But my subsequent conversation with her and the KoD once he had come home, was that I could have called Hatzoloh. However, being new here, I had no clue what their number was, plus I doubt I would have called them over something so minor. I was also worried, because in Montreal, whenever the kids sliced fingers open, or those kind of things happened (and believe me, with four boys, they DO happen often) it’s straight to the ER. Here, in NY, apparently you avoid the ER and go straight to the plastic surgeon – I think?!
When the children were little I remember teaching them to dial 911, and teaching them how to dial Hatzoloh too. We had drills, and tested it out, and I never had to worry that they wouldn’t know what to do.
Last night’s incident has reminded me that I need to learn the new (to us) number for Hatzoloh, and teach it to the children. We also need to have a conversation about emergencies and what to do. We need a new game plan as we are in a new environment. I need to make sure the kids have all emergency phone numbers on them, and know who to call in different situations.
Do you have an emergency plan? Do your kids know who to call in different situations? At what age did you start teaching them?
I got an email from my mum this morning and a Facebook message from my cousin, both about this article. My cousin is the author. I am fascinated by history, especially my family history, and it seems that even though I have heard thousands of stories about my great grandparents, I still haven’t heard everything.
So, click over here and read about my great grandparents, and my cousin’s “coincidental” finding of a book that led to him writing this article.
This afternoon, a full five days after getting my visa / green card in my hot little hand, this afternoon it finally hit me. I do not have to leave my KoD to go back to Canada. I do not have to pack up the car and hit the I-87 and leave my heart here. We are here. We are here to stay. This is now our real home. I no longer have to feel unsettled. I am about to start actively looking for work. I shall receive a social security number in the mail very soon. I am really and truly a NYS resident. I am a legal alien.
Cue Sting….. “I’m an alien, I’m a legal alien, I’m an English(wo)man in New York…”
I am so excited for this next chapter in my life. Well, I guess, this is a new book. Since the KoD and I married 19 months ago I was in limbo until the papers came through. Real life can now start. My mind is a maelstrom of emotions right now – relief more than anything!!
Wednesday night I lit candles, and snuggled up in the recliner to read (ie pretend to read while I fall asleep) and wait for the men-folk to come home. Cocooned in our peaceful home I had no clue what was going on outside. The boys came rushing in about an hour later, telling me there is a lightning storm going on outside. I thought they were pulling my leg as I hadn’t been aware of anything!! I peered outside and saw the rain coming down in torrents, flashes of lightning were illuminating the sky and the heavy rumble of thunder was heard overhead.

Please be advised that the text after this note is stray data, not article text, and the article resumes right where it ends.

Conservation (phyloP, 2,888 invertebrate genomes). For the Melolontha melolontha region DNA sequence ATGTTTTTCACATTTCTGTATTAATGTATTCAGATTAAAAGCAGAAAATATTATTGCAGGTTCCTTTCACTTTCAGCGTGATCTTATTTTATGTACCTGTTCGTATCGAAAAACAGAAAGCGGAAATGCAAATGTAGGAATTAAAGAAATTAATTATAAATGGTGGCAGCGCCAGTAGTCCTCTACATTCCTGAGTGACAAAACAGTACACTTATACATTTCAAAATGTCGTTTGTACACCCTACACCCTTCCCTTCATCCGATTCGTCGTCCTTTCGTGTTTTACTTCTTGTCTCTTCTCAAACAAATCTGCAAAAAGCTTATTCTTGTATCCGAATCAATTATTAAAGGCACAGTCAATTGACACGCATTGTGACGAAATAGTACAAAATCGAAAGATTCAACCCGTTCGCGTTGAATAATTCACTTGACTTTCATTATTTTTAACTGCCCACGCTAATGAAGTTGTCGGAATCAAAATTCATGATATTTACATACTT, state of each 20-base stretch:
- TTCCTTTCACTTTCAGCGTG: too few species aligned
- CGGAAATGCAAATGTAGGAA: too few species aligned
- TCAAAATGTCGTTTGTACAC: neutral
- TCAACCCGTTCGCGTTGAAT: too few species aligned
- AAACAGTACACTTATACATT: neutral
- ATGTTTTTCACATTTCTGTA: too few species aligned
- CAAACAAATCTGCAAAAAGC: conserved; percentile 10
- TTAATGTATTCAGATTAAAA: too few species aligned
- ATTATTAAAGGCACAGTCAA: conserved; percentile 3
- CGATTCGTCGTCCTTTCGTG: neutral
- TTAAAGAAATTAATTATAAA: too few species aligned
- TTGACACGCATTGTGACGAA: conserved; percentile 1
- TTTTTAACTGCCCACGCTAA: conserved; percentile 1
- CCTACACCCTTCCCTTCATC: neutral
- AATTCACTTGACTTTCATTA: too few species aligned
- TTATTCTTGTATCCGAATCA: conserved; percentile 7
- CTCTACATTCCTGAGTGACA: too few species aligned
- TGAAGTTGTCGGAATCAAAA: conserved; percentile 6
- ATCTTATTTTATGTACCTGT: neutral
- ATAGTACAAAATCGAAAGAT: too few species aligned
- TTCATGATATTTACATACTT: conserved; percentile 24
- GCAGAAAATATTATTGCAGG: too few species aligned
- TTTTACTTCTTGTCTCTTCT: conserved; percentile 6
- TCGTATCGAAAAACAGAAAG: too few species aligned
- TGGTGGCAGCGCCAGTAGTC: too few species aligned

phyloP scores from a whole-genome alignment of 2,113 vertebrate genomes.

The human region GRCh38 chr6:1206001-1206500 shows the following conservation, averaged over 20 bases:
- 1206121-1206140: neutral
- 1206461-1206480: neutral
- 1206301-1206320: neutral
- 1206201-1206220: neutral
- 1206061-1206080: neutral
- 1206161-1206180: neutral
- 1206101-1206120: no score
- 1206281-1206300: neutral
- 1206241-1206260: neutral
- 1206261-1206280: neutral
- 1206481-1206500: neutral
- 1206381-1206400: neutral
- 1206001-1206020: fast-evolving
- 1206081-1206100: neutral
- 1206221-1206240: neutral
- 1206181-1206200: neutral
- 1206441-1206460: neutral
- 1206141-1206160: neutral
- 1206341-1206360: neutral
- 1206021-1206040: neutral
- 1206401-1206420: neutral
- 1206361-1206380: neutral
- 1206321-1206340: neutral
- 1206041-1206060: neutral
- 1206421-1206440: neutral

We were eating out at friends that night (in fact we ate out for every yom tov meal in the last 3 days) and even though it wasn’t far to go we would have got drenched. The rain eased up a bit, and we walked as fast as we could to our friends’ house. Every time the lightning flashed or the thunder roared I jumped and / or screamed, much to the boys’ amusement! I hate thunder. It scares me!! (Yes, I know, I am such a girl)
We arrived at our destination, not too soaked, thankfully. We wanted to at least be able to make kiddush in the sukkah but the rain was pouring at that point – however, we all went into the sukkah, our host made kiddush, and we continued the delicious meal inside.
Soon after we sat down to eat (in the dining room) there was a power failure. The power was off for about 15 minutes. I wondered if the ovens left on by many religious folk for the 3 day marathon of holiday and Shabbat would restart themselves, or stay off. Seems that most of them switched back on once the power was restored. Of course, every single electrical clock in our house was flashing a different time for 3 days, but that was the worst we had to deal with.
It was just so surprising to me that Sukkot started with such a bang. We had been expecting awesome hot weather, and here we were dealing with a storm!
The rest of the Sukkot weather (up until now) was glorious and perfect!! We had six amazing meals out – my friends are awesome people. Seriously – knowing that we had been in Canada for the immigration interview, then packing up the truck and moving our stuff down and unpacking – cooking for yom tov would have been an extra huge stressor on me. So our awesome amazing friends invited us so I wouldn’t have that extra headache. Our new community totally rocks – all of you people are so giving and generous and welcoming. So, thank you to the K’s, the J’s, the K2’s, the F’s, the Y’s and the T’s. I look forward to welcoming you all to our home for a Shabbat / yomtov meal – just not all at the same time 😉 !!